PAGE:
I’ve always liked Earle Bruce as a coach and as a person. His teams were fun to watch, generally performed well, and were a credit to the Ohio State University community. I’m glad that he still remains an integral part of the community. One final comment on Bruce’s Coaching Tree; 25 years ago, or so, Earle hired a young pup named Urban Meyer as an assistant coach. Urban has since taken over the reins at Ohio State, and has hired Zack Smith as Receivers Coach. As you know, Zack in the grandson of Earle Bruce. The Buckeye nut doesn’t fall far from the tree.
This profile was a fun one for me to do. However, if you want to read a really interesting profile on Mr. Bruce, I direct your attention to this well done article. Enjoy.
Over the past month or so I have written articles about all three of the legendary former coaches to lead the Scarlet and Gray on the gridiron. I touched on a great many things from Earle Bruce’s rise from high school to college; to coach Cooper finally understanding what it means to be a Buckeye; and about coach Tressel and his wife Ellen’s lifetime of charity.
What I didn’t cover very much of was the perception of their best and worst moments. I have invited some of my good friends to tell their side of the story. I have asked our own Mali, the newly formed Buckeye Empire’s own Chris Holloway and Grant Edgell, as well as the man who let me cut my writing teeth on the Buckeyes in Maurice Womak from Our Buckeye Hub.
I have asked each of them to describe to us what their perception of these moments are and have purposely left out coach Tressel’s worst moment. I didn’t feel like this was something needing covered or rehashed and to my comrads credit? Not a single one pointed out to me that I left it off the round table list. Let’s get started with Mr. Nine and Three.
What is your perception of Earle Bruce’s best moment as a head coach?
Mali- To be honest, Coach Bruce’s continuation of Coach Hayes’ traditions and attitudes have always been what stood out to me about his tenure. There’s a reason he’s invited back yearly during “The Game” week… and in spite of his struggles in the match up, he of all people understands the importance of what it means to represent the state of Ohio.
Chris Holloway – This is easy. Earle knew that this time at Ohio State was over. He had one last chance for glory, and he inspired his team to win. In Ann Arbor no less. When you think about it, and then consider that from that game, until Jim Tressel did it in his first year, the Buckeyes failed to beat the Wolverines in the Big House, that says something.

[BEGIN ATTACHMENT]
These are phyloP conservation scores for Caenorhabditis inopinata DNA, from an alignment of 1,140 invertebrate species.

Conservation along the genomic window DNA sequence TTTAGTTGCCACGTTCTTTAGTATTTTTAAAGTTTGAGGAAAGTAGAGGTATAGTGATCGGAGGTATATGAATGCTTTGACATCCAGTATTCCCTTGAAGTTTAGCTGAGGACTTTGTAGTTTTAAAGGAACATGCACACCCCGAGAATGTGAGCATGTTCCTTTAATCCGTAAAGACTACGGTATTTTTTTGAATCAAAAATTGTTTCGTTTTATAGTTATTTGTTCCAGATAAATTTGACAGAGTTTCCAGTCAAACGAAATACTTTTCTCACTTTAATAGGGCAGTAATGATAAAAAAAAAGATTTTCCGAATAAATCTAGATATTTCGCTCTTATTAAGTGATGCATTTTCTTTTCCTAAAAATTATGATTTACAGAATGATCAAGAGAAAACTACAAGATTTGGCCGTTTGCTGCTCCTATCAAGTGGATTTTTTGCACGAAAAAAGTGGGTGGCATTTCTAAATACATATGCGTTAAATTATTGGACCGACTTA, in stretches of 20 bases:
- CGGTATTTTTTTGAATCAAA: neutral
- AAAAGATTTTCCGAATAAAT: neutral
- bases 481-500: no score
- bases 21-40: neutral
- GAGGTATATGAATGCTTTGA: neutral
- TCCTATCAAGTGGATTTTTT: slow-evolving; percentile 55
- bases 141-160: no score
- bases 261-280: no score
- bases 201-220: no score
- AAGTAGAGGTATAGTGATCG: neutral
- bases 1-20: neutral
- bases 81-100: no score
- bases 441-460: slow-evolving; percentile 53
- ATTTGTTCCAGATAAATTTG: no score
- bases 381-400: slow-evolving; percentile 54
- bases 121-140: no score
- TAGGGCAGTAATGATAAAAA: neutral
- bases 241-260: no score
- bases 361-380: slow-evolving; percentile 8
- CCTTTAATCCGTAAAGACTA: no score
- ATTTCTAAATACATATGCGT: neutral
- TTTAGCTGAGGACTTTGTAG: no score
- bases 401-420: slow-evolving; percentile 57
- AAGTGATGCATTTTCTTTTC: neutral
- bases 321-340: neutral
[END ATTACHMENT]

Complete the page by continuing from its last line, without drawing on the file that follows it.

WVaBuckeye – it’s a long moment in Buckeye lore. I remember him replacing Coach Hayes and the time and energy he put into putting all of the fans and players at ease by reminding them who taught him how to coach. He was, is, and always will be the ultimate Woody disciple. He has carried the torch for Coach Hayes for all this time and it continues to have an effect on current coaches.
His worst moment? Read More
He’s definitely had one of the least liked exits as a head coach in Ohio State history and has continued to this day to love THE Ohio State University in spite of the way he was treated.
From being a player for the Buckeyes in the early 1950′s to local prognosticator on Columbus radio recently, he has never been shy about his love affair with the Scarlet and Gray.
He has an amazing coaching tree that has literally come full circle in bringing Urban Meyer back to the beginning of his coaching roots.
One things for sure, there may not be anybody that’s ever been as much of a Buckeye that Coach Earle Bruce is.
Coach Bruce suffered one of the worst fates for a football player but it clearly set forth a path to something greater. He played full back at tOSU in 1949 on the Wes Fesler coached freshmen team but suffered a knee injury before his sophomore season and never saw the field. Woody Hayes clearly saw something special in Coach Bruce and offered him a position on the staff until he graduated in 1953.
That experience in itself set forth a coaching career that began at Mansfield HS as an assistant. He then was hired as the head coach at Salem HS in 1956 and began one of the best head coaching careers in Ohio High School history. After going 28 – 9 at Salem and then 34-3-3 at Sandusky HS, Coach Bruce moved on to Massillon where he set a standard to never be matched in Tiger football lore. During his two seasons at Massillon HS in 1964 and 1965 the Tigers were undefeated and back to back state champions. He is the only undefeated head coach in Tigers history. Check out the original bio put together by the Massillon Tigers Cyber Review. Read More